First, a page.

What’s with All the Pretzel Poses?

This video is less a How-to and more a chat about the wacky poses we often see in yoga–and in memes making fun of yoga. Bound twists, arm balances, upside-down and sideways–I thought yoga was about de-stressing and zoning out!

Actually, yoga is rarely about zoning out, even though that might happen now and again during shavasana. What’s happening on the mat is zoning IN, completely inhabiting the entire continuum of the self (body, mind, soul, spirit).

And de-stressing? Well that takes on many forms. We can’t always default to red wine or dark chocolate or deep fried pickles. (Well, we can, but on down the line, we’ll be adding new layers of stress to our already overwrought bodies.) One of the most effective ways of removing stress is physical exercise. Moving the body which increases circulation of oxygenated blood throughout the body helps clear the bloodstream of stress hormones. Sometimes our stress levels call for the heart-thumping push of a vinyasa practice. Other times we need to still the buzzing of the mind with a focused Yin class.

Three reasons pretzel poses are part of the yogic equation:

  1. Purely physical level: increased strength and mobility. Confession time: the first time I got myself up into crow and was able to hold it, I got a real sense of glee. Never in my youth was I able to do an effective handstand and there I was holding bakasana. We so often associate aging with being able to do less with our bodies than we did in youth. Exploring pretzel-y possibilities we learn that there are ways in which we might be able to do more than we did as bendy adolescents.
  2. Mental: developing a physical intelligence. We don’t just launch ourselves into astavakrasana (8-angle pose as shown in the title image) or hanumanasana (full splits) the first time we enter a yoga studio. We learn what muscles need strengthening, what areas need opening. We learn proper alignment–what it is and what it feels like. We begin to determine the difference between the sensation of sensibly overloading the muscles and potentially dangerous pain.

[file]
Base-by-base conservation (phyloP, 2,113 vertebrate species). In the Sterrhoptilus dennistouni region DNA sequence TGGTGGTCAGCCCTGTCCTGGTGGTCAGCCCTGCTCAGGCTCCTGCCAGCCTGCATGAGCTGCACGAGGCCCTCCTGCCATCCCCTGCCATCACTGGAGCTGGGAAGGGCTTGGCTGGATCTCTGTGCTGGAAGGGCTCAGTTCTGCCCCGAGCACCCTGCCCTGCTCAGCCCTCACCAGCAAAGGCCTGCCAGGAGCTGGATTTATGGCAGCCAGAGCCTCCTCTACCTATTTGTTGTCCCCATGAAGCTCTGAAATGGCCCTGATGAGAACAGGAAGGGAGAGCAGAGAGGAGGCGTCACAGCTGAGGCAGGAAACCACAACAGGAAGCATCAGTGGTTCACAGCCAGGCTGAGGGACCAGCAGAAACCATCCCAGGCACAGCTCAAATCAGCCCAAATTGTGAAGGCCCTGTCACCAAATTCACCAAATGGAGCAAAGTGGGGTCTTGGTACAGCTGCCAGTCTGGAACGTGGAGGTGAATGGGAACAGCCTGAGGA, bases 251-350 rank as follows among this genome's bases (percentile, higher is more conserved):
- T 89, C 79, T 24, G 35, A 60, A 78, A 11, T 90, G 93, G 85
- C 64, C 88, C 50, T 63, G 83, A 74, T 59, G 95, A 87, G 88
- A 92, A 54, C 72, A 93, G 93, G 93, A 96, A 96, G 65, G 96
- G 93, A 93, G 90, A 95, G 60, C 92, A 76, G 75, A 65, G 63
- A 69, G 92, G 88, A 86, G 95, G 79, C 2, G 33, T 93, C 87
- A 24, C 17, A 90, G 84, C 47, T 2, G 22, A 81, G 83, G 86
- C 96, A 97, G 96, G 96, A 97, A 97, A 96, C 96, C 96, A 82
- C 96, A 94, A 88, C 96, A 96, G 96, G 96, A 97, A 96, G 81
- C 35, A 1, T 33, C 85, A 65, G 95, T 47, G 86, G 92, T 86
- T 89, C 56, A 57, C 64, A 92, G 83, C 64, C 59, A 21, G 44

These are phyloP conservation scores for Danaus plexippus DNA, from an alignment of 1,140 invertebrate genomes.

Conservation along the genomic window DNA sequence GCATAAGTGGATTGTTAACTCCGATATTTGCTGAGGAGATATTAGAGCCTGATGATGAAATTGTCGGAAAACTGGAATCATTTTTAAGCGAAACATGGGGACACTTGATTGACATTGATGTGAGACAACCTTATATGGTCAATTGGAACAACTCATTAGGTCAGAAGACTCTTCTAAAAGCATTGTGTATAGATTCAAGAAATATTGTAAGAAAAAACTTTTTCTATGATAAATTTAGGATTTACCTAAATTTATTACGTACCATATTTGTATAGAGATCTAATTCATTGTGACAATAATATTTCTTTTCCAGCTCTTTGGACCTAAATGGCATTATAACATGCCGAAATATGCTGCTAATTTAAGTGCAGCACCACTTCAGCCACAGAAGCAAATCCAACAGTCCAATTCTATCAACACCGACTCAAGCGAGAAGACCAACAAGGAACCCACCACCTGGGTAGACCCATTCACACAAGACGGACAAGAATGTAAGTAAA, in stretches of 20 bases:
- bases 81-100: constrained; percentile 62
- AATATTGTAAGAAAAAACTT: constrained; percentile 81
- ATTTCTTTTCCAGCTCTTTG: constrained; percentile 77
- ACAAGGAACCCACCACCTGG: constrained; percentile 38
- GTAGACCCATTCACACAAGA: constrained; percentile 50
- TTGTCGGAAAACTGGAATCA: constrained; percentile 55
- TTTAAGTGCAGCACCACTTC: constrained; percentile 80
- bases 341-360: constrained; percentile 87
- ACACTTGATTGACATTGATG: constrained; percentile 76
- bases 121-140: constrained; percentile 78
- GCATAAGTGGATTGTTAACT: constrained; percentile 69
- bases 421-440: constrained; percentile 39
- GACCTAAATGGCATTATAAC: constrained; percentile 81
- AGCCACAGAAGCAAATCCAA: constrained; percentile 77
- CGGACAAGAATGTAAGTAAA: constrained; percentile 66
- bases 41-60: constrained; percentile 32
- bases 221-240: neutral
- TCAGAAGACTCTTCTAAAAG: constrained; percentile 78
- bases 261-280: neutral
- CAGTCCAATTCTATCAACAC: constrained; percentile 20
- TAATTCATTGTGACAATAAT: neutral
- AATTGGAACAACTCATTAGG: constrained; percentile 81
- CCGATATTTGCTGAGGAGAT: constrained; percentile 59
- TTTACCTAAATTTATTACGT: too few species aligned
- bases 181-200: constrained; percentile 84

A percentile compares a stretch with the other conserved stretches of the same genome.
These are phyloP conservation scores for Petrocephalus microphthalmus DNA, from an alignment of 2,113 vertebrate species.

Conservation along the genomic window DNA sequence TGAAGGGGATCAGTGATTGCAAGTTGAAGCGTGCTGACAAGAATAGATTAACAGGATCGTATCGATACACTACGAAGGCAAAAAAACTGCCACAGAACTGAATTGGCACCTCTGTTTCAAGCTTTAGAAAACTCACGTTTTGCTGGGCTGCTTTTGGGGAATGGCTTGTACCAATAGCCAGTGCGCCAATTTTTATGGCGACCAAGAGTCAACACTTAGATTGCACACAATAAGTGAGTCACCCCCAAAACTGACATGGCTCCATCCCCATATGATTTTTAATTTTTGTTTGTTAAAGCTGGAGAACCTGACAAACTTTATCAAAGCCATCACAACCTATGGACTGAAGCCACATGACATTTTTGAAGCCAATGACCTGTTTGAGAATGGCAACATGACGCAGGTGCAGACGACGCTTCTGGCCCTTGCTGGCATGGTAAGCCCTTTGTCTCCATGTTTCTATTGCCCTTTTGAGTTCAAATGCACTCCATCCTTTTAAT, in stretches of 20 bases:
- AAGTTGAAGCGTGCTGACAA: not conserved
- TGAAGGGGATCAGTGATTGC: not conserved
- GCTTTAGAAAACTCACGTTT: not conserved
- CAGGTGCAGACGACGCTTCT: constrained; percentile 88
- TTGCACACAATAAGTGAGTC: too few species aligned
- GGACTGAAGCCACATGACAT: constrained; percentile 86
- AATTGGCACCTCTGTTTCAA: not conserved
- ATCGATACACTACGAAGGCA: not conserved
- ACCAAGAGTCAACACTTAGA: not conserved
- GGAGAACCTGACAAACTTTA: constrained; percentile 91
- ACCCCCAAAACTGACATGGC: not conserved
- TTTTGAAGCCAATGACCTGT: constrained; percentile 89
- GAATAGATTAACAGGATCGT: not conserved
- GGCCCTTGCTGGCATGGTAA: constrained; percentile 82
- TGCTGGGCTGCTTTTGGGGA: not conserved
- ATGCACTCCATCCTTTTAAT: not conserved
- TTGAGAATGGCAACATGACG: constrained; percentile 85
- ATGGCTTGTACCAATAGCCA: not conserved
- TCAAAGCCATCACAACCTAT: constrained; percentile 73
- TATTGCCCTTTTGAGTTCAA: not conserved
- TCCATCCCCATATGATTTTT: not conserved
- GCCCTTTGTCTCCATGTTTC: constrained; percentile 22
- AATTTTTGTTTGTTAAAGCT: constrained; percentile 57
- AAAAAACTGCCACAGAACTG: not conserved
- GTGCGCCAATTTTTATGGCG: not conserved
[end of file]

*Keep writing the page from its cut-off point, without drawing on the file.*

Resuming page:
3. Integration: the mat is our laboratory for the real world. The real world throws all sorts of chaos at us and we’re expected to navigate through the distractions to live an authentic life, a life that expresses our true selves. We are not our deadlines. We are not our frenzied schedules. We are not the flurry of emotions (fear, anger) that arise to try to deal with all of it. Somewhere inside, there is a still, quiet place. From that place, we make wise decisions. From that place, we are able to know and express what is needed. Problem is, when we’re standing in the whirlwind, that place is not so easy to access. Here’s where yoga comes in: on the mat, we put ourselves into physical chaos, a chaos that we have control over since we can come out of it at any time. In the midst of that chaos, we’re told first to focus on the breath. Consciously slowing down the breath tells our parasympathetic nervous system to relax. Focus on the breath also keeps us in the present. Stress often arises from worries about the past and anxieties about the future. On the mat, we train ourselves to slow down and come into the present so that we can honestly assess our edge in any given pose. We, then, come from a place of wisdom (Am I pushing too much? Are my fears holding me back?) and a place of kindness (I’m okay right where I am.)

How does that last point work with pretzel poses? For some, chaos is uttanasana; the second we start to fold over straight legs, our body is sending us complaints of discomfort. As we progress in our practice, we have to go somewhere else to call up the whirlwind, maybe svarga dvijasana (bird of paradise pose, as shown on the video thumbnail). There is always somewhere else to go in yoga, to go deeper, to hold longer, to reach higher. There is no final destination, and so one’s edge is constantly shifting. As we work the physical, we work the mental. As the body works harder, so too does the mind in order to maintain the “repose in the pose”–and we can bring that habit of mind (with its wisdom, patience, and kindness) out into the world.

 

 

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